A recent UK case has illustrated that European courts can have a wide degree of discretion when determining whether an advertiser has selected like-for-like goods in its comparative advertising.
The case related to a campaign by UK supermarket chain Tesco, in which Tesco offered its customers a refund if the customer would have been able to purchase products equivalent to those included in Tesco’s scheme for a lower total price at one of its main competitors. One of those competitors, Sainsbury’s, argued the comparison did not comply with the Comparative Advertising Directive (or equivalent measures under English law) as a number of Sainsbury’s ‘own label’ products were objectively tested in accordance with ethical certification schemes, or were otherwise produced in accordance with high environmental practices.
As the equivalent Tesco products did not comply with the same standards, Sainsbury's argued those products could not be deemed to 'meet the same needs or be intended for the same purposes', or be considered as being 'sufficiently interchangeable' as required by UK and EU law. In its initial ruling, the UK’s Advertising Standards Authority (ASA) stated it considered the ‘same needs’ test had been met, given that foods, such as meat or eggs, were interchangeable and were intended for the same purpose.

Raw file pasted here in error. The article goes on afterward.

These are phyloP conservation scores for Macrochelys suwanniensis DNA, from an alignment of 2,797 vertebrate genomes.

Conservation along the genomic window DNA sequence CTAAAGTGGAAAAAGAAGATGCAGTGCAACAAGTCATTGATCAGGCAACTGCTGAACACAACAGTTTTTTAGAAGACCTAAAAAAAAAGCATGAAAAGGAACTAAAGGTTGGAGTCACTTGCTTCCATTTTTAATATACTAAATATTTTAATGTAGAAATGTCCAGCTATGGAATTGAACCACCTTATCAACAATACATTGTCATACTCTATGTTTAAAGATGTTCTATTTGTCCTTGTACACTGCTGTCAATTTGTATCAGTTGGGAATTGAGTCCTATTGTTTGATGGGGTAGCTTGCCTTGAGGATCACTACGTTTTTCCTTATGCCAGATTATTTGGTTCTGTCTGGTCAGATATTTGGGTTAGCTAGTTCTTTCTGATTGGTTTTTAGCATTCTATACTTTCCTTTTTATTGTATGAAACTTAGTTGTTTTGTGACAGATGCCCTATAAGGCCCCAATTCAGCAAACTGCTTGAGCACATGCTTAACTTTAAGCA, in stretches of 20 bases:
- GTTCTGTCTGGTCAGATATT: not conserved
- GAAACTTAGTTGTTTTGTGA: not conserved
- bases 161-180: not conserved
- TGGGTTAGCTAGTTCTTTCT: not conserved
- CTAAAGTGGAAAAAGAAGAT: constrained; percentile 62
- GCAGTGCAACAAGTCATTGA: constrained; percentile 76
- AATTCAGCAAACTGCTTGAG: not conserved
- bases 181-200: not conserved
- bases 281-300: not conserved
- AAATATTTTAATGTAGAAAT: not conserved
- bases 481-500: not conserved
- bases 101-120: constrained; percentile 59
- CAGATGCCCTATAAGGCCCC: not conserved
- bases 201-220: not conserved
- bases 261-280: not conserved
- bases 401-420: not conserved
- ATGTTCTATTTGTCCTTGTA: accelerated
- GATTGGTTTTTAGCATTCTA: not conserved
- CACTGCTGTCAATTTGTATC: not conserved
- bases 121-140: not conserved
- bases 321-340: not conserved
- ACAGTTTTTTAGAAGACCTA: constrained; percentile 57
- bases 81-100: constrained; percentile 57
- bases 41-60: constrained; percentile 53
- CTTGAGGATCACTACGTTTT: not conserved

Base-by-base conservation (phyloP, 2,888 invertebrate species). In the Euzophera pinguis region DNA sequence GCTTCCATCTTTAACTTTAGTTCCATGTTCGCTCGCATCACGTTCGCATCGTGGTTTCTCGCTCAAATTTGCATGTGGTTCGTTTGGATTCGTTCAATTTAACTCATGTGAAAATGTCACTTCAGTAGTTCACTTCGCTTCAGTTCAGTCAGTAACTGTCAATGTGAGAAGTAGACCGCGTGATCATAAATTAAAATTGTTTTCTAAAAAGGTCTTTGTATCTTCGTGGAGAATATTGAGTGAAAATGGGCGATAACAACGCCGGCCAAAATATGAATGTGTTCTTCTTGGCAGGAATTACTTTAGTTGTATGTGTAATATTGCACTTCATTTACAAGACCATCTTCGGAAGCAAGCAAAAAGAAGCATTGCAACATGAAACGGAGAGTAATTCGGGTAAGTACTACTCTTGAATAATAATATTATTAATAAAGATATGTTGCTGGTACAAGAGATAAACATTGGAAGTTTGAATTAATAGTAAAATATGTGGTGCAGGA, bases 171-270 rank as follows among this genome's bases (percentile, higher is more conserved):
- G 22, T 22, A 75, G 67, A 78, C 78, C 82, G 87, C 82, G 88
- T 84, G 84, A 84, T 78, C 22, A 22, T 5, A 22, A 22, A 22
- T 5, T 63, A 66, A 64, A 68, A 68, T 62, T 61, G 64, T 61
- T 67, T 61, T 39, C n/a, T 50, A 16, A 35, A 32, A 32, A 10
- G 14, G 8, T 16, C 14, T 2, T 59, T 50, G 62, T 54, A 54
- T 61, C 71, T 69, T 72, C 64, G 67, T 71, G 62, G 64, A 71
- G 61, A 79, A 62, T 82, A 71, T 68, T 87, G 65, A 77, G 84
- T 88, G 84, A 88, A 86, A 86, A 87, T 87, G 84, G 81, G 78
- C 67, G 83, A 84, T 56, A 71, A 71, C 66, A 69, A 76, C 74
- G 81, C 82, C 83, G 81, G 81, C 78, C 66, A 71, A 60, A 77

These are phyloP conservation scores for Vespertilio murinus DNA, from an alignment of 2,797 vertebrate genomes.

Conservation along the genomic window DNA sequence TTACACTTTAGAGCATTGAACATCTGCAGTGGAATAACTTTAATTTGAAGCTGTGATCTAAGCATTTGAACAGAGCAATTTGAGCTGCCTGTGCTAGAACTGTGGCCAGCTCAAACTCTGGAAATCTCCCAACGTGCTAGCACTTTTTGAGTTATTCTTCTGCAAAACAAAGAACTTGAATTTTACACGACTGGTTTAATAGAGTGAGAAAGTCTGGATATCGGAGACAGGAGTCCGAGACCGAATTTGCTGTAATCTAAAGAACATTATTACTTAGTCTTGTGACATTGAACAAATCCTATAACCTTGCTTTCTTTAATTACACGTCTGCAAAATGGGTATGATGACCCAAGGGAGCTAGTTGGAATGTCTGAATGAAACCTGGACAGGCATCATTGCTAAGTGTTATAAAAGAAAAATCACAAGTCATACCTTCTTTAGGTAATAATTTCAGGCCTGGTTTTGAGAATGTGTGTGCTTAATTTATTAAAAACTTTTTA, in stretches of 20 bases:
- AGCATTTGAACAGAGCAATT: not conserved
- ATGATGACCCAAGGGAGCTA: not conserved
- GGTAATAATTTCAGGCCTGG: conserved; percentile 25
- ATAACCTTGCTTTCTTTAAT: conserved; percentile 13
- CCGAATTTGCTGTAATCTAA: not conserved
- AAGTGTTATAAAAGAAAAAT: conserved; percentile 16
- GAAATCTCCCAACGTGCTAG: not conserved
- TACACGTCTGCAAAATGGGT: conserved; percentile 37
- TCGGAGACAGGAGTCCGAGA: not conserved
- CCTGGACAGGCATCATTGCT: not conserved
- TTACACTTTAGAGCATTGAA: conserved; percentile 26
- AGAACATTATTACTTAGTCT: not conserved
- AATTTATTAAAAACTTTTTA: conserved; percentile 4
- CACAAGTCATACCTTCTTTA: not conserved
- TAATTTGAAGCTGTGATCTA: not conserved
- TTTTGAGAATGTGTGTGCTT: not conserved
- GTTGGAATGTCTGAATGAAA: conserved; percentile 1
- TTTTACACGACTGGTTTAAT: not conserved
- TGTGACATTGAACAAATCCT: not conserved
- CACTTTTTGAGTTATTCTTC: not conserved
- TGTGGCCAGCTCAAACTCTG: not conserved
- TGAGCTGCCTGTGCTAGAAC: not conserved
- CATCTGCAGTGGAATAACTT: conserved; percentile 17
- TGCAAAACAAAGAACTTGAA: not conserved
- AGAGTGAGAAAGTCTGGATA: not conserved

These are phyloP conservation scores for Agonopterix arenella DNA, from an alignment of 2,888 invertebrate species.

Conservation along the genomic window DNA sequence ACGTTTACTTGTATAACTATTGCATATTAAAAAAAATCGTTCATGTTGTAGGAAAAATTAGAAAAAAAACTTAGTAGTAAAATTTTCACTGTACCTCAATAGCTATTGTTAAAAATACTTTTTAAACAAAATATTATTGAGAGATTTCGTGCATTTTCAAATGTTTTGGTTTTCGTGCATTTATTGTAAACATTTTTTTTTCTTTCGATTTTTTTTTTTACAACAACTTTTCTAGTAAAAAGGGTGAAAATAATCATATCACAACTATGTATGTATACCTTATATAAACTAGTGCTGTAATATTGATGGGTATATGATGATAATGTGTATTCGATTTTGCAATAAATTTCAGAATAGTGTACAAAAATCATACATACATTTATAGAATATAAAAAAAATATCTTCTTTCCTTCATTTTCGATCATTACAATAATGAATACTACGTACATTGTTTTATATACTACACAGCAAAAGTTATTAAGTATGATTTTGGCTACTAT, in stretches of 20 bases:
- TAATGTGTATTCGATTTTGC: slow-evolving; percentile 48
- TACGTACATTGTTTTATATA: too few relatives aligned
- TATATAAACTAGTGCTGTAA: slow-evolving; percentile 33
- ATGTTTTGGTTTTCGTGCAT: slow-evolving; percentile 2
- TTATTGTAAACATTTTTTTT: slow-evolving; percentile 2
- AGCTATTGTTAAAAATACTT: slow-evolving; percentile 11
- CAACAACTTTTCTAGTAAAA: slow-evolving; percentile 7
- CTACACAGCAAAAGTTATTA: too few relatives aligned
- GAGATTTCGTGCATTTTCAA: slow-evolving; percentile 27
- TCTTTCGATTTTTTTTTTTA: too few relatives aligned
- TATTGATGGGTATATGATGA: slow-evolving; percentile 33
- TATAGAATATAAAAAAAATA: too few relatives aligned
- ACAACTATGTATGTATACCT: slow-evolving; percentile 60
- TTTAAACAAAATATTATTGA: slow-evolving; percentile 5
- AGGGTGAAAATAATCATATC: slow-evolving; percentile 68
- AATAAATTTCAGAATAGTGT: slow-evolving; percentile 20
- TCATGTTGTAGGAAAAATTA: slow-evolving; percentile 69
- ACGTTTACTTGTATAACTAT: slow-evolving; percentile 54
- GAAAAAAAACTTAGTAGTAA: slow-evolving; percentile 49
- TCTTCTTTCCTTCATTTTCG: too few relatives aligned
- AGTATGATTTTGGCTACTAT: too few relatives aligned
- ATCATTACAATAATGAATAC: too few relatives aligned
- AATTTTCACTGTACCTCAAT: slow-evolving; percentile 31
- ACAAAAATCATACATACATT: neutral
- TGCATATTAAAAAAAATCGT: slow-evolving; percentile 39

The ASA acknowledged there would be differences in environmental and ethical sourcing practices, but on the evidence were satisfied that Tesco had taken those elements into account when selecting which products to compare. The ruling was appealed to an independent reviewer; then ultimately was subject to a (rare) application for judicial review. However, neither overturned the initial ASA ruling.
The case is illuminating in its rejection of two key arguments advanced by Sainsbury's:
- The 'sufficiently interchangeable' test could not be satisfied where objective 'non-price' elements (e.g. a fair trade accreditation) were relevant to a comparison, and those elements would be a material factor on the decisionmaking process for a reasonable proportion of customers.
- The court rejected the idea that there was any such absolute requirement under EU law.
- The ASA had allowed Tesco too much discretion in determining when non-price elements should be taken into account, and had come to its decisions based on the ASA’s own experience in similar cases rather than relying on any objective reports or evidence.
- The court confirmed that EU law provides no real guidance to national courts on how they should determine whether products should be treated as meeting the same needs or being intended for the same purpose - it only required a court to make ‘an individual and specific assessment of the products’ - which the ASA had done in this case.
The case also provides another example of how the English courts generally interpret the Comparative Advertising Directive in a manner that is most permissive to comparisons.
This article is part of BrandWrites by Bird & Bird - May 2015